Scott R. Cayouette, DMD, FAGD
B. Thomas Kays, DDS

Dentist - Charleston

1040 Savannah Hwy, Charleston, SC 29407

(843) 556-8030
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Posts for: November, 2014

By Charleston Restorative & Cosmetic Dentistry, LLC
November 19, 2014
Category: Dental Procedures
Tags: crown  
WhatsYourCrownMadeOf

Like the ones worn by kings and queens of old, dental crowns were traditionally made of that most “royal” of metals: solid gold. This style of crown is still going strong after over a hundred years, but recent advances may have stolen some of its luster. Want to learn more about the different materials from which crowns can be made? Read on!

Gold crowns have stood the test of time, and many still consider them the best. Gold is one of the earliest materials to be successfully used for making crowns, and when properly done, it also lasts the longest: over 50 years in some cases. For these and other reasons, many dentists prefer to get gold restorations for their own teeth.

But in recent years, the use of gold crowns has been in decline — especially when the crown is for one of the front teeth. Why? In one word: aesthetics! With the advent of porcelain and porcelain-fused-to-metal (PFM) crowns, many people have opted to go with these more natural-colored tooth restorations.

PFM restorations have been in use for some four decades. They combine the strength of precious metals (gold or platinum) with the appeal of a finish that appears more like a natural tooth. With proper care, a PFM restoration may have a functional life of around 20 years.

With their pearly luster and semi-translucent sheen, all-porcelain crowns have an incredibly lifelike appearance. Porcelain itself is a glass-like material, which is specially modified to add strength when it's used in dentistry. In the past, there were some problems with brittleness in all-porcelain restorations. Today, newer formulations have been designed to avoid these issues.

High-tech materials that have recently become available to dentistry include a polycrystalline ceramic substance called zirconium dioxide or “Zirconia.” It shows great promise in terms of aesthetics and strength, and is the subject of much ongoing research. One day, it may replace other materials and become the new “gold standard” of crowns.

Depending on the particular situation, one or more of these materials may be considered for your crown.

If you would like more information about crowns, please contact us or schedule an appointment for a consultation. You can also learn more about this topic by reading the Dear Doctor magazine articles “Porcelain Crowns & Veneers” and “Gold or Porcelain Crowns?”


By Charleston Restorative & Cosmetic Dentistry, LLC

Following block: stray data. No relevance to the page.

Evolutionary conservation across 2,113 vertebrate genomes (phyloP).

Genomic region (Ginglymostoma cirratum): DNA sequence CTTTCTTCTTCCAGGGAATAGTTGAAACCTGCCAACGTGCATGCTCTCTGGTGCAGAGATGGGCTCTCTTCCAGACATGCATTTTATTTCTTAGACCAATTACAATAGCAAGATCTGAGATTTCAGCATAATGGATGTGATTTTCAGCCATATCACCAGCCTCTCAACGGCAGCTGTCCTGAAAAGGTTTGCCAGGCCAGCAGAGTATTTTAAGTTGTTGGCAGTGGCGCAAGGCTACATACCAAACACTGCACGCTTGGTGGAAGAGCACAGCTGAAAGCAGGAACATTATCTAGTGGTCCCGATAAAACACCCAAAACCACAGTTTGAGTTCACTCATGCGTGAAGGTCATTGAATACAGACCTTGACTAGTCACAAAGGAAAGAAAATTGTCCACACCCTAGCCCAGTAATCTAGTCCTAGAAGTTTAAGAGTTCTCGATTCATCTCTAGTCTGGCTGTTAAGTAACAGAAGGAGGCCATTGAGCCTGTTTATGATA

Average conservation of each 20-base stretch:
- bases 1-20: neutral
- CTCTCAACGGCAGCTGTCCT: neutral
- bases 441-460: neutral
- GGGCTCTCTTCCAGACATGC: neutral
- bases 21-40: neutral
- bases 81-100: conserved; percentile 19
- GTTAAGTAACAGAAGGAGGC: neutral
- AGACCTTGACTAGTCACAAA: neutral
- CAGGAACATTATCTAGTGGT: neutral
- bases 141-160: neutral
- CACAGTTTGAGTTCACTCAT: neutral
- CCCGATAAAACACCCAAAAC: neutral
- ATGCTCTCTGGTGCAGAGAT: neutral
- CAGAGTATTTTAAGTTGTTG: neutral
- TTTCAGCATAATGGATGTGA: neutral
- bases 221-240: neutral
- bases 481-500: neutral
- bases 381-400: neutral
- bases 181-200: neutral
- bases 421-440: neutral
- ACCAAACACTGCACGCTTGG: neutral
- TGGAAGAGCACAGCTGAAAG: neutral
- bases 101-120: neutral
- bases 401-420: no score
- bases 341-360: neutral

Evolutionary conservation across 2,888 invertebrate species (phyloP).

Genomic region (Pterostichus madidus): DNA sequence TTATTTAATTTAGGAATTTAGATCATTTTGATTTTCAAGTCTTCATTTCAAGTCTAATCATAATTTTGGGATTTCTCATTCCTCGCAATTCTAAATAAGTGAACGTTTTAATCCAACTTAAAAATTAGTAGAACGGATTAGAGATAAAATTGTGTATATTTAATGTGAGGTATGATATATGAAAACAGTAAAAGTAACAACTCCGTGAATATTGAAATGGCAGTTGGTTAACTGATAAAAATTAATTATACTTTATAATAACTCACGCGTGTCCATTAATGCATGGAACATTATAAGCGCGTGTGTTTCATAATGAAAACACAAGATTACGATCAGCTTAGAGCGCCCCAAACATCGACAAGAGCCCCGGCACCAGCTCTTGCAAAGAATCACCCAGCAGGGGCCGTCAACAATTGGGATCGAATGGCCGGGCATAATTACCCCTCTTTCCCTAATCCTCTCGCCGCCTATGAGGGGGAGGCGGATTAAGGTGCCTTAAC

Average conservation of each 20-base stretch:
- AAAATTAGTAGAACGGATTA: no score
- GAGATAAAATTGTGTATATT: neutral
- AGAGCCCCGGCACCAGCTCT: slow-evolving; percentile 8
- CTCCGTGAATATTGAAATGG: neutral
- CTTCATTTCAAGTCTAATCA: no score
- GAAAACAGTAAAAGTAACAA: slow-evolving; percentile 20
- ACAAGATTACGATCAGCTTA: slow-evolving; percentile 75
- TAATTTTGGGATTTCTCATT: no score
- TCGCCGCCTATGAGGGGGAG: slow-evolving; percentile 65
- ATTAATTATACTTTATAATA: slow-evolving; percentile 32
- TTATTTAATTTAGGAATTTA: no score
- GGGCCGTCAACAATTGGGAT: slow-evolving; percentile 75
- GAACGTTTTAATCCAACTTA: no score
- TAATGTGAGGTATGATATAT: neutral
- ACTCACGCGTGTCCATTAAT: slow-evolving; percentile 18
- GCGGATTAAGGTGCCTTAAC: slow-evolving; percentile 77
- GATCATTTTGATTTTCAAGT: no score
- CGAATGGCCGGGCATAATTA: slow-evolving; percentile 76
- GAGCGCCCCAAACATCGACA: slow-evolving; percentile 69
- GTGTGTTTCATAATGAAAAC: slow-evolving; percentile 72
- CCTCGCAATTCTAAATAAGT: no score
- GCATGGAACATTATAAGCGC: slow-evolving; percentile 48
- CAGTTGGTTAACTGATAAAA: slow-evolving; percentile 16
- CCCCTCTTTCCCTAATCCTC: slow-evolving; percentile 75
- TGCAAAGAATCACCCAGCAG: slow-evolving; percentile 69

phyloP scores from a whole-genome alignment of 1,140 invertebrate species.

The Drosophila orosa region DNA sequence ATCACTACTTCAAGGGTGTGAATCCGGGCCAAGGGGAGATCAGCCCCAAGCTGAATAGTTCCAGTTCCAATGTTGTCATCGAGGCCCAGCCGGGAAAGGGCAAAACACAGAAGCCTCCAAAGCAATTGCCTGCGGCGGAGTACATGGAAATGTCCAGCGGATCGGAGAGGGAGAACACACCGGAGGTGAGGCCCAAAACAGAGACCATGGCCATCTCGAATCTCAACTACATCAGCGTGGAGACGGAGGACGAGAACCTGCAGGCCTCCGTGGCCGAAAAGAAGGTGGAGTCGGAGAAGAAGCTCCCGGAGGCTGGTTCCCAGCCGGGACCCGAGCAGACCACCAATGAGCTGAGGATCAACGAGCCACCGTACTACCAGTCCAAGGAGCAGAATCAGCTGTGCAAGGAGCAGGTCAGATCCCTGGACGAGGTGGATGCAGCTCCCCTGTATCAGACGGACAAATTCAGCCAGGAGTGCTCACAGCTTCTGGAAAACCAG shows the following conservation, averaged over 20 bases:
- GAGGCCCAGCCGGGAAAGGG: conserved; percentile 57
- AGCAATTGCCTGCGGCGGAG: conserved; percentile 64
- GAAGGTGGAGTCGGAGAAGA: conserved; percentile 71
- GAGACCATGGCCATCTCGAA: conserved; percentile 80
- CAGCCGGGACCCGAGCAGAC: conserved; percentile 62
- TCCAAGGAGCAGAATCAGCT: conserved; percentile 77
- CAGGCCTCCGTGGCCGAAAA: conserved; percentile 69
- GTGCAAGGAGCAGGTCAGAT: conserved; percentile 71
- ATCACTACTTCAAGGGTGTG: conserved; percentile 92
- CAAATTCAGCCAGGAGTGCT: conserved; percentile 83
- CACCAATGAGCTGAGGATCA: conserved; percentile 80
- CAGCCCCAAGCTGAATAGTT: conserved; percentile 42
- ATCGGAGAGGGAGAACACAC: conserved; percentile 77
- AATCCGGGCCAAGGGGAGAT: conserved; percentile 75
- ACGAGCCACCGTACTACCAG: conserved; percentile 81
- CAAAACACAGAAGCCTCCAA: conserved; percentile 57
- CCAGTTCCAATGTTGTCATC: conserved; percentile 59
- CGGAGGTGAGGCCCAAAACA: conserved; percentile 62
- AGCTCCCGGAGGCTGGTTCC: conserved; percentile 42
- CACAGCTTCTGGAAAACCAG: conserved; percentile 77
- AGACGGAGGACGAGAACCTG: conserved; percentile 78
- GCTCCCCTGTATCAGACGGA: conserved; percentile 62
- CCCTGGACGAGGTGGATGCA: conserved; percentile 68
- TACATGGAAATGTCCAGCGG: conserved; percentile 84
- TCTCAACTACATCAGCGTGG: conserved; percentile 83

November 04, 2014
Category: Dental Procedures
LeaMichelesWiseDentalDecision

Not long ago, Glee star Lea Michele had all of her wisdom teeth removed. This is a very common procedure that people in their twenties, like Michele, often undergo to prevent serious dental problems down the road. The actress found that the procedure really was actually not very difficult to tolerate.

“Feeling all better from my surgery!” she tweeted to fans a few days later. “Back to work tomorrow.”

Why do wisdom teeth so often cause problems? For one thing, they come in years later than the other 28 permanent teeth — usually between the ages of 17 and 25. By that time, there is often no room in the jaw to accommodate them. As man has evolved, the jaws have actually become smaller in size — often creating a lack of space for the wisdom teeth to erupt into proper position. If wisdom teeth become blocked (impacted) by other molars that are already there, infection and damage to neighboring teeth may result.

Sometimes the wisdom teeth themselves cause the problem by growing in at an odd angle. They push against other teeth, often compromising the adjacent tooth's supporting bone. While you would think pain would occur if any of these problems were present, that does not always alert us to a wisdom-tooth problem. It's usually diagnosed with the help of x-rays.

Wisdom tooth extraction is often performed in the dental office using a local anesthetic (numbing shot) to keep you from experiencing any pain, along with conscious sedation to help you relax. The type of anesthesia that's best for you will be determined before the procedure.

After we gently remove the tooth or teeth, you may need to have the site sutured (stitched) to promote healing. You will rest for a short time before going home, and may need to have someone drive you, depending on what type of anesthesia you were given.

Once you get home, you should apply an ice pack on the outside of your cheek for about five minutes on, five minutes off for as many hours as possible to help reduce any postoperative swelling on the first day. Starting on the second day, the warm moist heat of a washcloth placed on the cheek and hot salt water rinses will make you more comfortable. You may want to eat soft foods and brush your teeth very carefully during the recovery period, which lasts only a few days as Lea Michele discovered. Before you know it, you'll be “feeling all better!”

If you have any questions about wisdom teeth, please contact us or schedule an appointment for a consultation. You can learn more by reading the Dear Doctor magazine article “Wisdom Teeth.”